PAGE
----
The first direct adaptation by the DC Animated team of a mainstream continuity storyline, Public Enemies was a fairly faithful adaptation of “The World’s Finest” storyline (originally written by Jeph Loeb) that took up the first six issues of the relaunched Superman/Batman comic book series. Living in a world where Lex Luthor has been elected President of the United States, the world’s two greatest superheroes soon find themselves framed for the murder of a reformed supercriminal. With a billion dollar bounty on their heads, both Superman and Batman must clear their names while an army of supervillains and a team of governmentsponsored superheroes are hot on their heels. Meanwhile, an increasingly irrational President Luthor must contend with a giant meteorite hurtling towards Earth. Though Superman and Batman are my two favorite superheroes, I’ve never been a huge fan of this storyline, thanks to some of its more controversial elements (I use “controversial” in the fanboy sense), which included a fairly polarizing sequence where Superman and Batman beat up almost the entire DC villain roster (basically making them all look like a bunch of chumps in the process) and the multiyear President Luthor storyline ending rather abruptly and unimaginatively. Unfortunately, the best part of the Superman/Batman comic, the contrasting first person narrations of the two heroes, is lost in adaptation, leaving the kind of weird, overly cartoonish superhero storyline that generally alienates non-fans. The best part of the film ultimately is the reunion of the DC Animated Universe (the animated series continuity) voice cast of Kevin Conroy as Batman, Tim Daly as Superman, and Clancy Brown as Lex Luthor. The character designs are pretty meticulously taken from Ed McGuinness’s original illustrations, but they unfortunately don’t lend themselves to animation. Not recommended.
Justice League: Crisis on Two Earths
Another surprisingly good effort, based on DC’s recurring storyline of the Earth-2/Antimatter Universe, or basically DC’s version of Star Trek’s mirror universe, where what is good is evil and vice versa. Adapted from what was supposed to be the bridge between the Justice League and Justice League Unlimited series by DCAU writer Dwayne McDuffie, the film relates the story of the alternate universe Lex Luthor (voiced by Chris Noth), who in his universe is the only remaining superhero, traveling to the mainstream universe to recruit the Justice League in stopping their evil counterparts the Crime Syndicate. A clichéd idea, but one almost perfectly executed, with excellent characterizations, dialogue, plotting, and wall to wall action. Some really great voice work, too, especially by James Woods as Owlman, Batman’s nihilistic doppelganger. Recommended.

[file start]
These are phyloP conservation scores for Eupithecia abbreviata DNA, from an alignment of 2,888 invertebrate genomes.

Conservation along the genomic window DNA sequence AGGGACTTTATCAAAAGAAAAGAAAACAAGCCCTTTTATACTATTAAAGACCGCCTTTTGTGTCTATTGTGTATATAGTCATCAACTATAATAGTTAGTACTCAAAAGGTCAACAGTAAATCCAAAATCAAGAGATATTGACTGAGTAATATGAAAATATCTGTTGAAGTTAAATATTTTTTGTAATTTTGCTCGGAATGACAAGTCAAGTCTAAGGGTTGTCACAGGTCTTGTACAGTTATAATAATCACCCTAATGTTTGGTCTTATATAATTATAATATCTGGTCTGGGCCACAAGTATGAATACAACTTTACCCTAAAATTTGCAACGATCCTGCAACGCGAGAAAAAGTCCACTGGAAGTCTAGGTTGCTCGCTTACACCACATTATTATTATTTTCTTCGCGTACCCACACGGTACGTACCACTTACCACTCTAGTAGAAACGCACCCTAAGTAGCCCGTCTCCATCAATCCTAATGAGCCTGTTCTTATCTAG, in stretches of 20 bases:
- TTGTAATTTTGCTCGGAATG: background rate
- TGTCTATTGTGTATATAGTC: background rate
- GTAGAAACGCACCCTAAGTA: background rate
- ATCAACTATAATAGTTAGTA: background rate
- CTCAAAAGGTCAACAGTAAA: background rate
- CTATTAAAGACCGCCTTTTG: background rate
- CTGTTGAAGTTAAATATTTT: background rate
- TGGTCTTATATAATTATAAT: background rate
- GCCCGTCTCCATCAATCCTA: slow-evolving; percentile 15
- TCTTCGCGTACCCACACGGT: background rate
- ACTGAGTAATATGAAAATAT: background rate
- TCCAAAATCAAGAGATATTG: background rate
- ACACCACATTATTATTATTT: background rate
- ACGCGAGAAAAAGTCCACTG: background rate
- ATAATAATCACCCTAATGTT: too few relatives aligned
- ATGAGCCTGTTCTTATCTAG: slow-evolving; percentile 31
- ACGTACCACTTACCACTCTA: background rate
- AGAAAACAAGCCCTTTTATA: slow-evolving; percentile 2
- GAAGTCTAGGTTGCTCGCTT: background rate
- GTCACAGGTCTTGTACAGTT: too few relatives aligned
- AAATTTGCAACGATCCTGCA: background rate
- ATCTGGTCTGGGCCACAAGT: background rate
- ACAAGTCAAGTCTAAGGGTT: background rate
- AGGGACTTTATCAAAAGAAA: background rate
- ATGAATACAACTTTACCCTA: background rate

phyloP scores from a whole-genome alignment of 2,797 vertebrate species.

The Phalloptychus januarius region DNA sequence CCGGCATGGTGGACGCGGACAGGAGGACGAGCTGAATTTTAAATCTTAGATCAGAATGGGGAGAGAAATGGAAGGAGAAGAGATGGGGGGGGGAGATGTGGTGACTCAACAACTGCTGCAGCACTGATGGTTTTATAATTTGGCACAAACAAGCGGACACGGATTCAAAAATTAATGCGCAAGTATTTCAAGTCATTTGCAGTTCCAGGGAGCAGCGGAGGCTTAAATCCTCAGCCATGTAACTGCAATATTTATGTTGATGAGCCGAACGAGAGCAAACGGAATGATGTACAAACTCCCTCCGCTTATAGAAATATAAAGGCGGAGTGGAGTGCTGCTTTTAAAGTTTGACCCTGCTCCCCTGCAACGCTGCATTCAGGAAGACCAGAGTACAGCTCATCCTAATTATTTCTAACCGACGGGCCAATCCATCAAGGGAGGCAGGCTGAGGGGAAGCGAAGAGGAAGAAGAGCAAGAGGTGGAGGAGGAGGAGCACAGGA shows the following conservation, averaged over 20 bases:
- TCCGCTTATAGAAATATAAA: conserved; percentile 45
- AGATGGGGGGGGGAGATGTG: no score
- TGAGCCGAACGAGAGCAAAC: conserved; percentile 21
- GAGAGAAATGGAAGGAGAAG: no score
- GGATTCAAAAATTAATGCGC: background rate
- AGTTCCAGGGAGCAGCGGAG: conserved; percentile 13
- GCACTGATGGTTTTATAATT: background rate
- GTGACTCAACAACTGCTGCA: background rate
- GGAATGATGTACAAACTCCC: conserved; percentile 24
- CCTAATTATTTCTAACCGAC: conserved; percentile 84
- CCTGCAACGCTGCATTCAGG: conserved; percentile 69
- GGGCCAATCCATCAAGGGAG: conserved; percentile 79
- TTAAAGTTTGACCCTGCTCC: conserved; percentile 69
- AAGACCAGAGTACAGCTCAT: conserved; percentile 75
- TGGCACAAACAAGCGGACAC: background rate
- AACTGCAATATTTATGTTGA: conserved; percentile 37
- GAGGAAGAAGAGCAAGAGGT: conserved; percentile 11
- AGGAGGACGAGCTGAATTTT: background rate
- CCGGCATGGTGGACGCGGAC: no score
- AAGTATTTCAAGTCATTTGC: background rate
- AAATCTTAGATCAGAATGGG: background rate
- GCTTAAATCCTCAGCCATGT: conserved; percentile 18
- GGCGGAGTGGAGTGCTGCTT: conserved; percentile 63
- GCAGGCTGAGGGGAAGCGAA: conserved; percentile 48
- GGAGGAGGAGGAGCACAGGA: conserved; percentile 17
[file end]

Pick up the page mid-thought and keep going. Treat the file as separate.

The film was released with a “DC Showcase” short film, “The Spectre,” an excellent adaptation of the title character who as the Spirit of Vengeance, goes into action when a wealthy movie producer is mysteriously murdered. A great little piece that captures a seedly LA atmosphere and the look of a seventies cop show (right down to “scratching” the film), combined with touches of supernatural horror. Gary Cole does a fantastic job voicing Jim Corrigan, the LAPD detective with a mysterious link to the malevolent ghost,
Batman: Under the Red Hood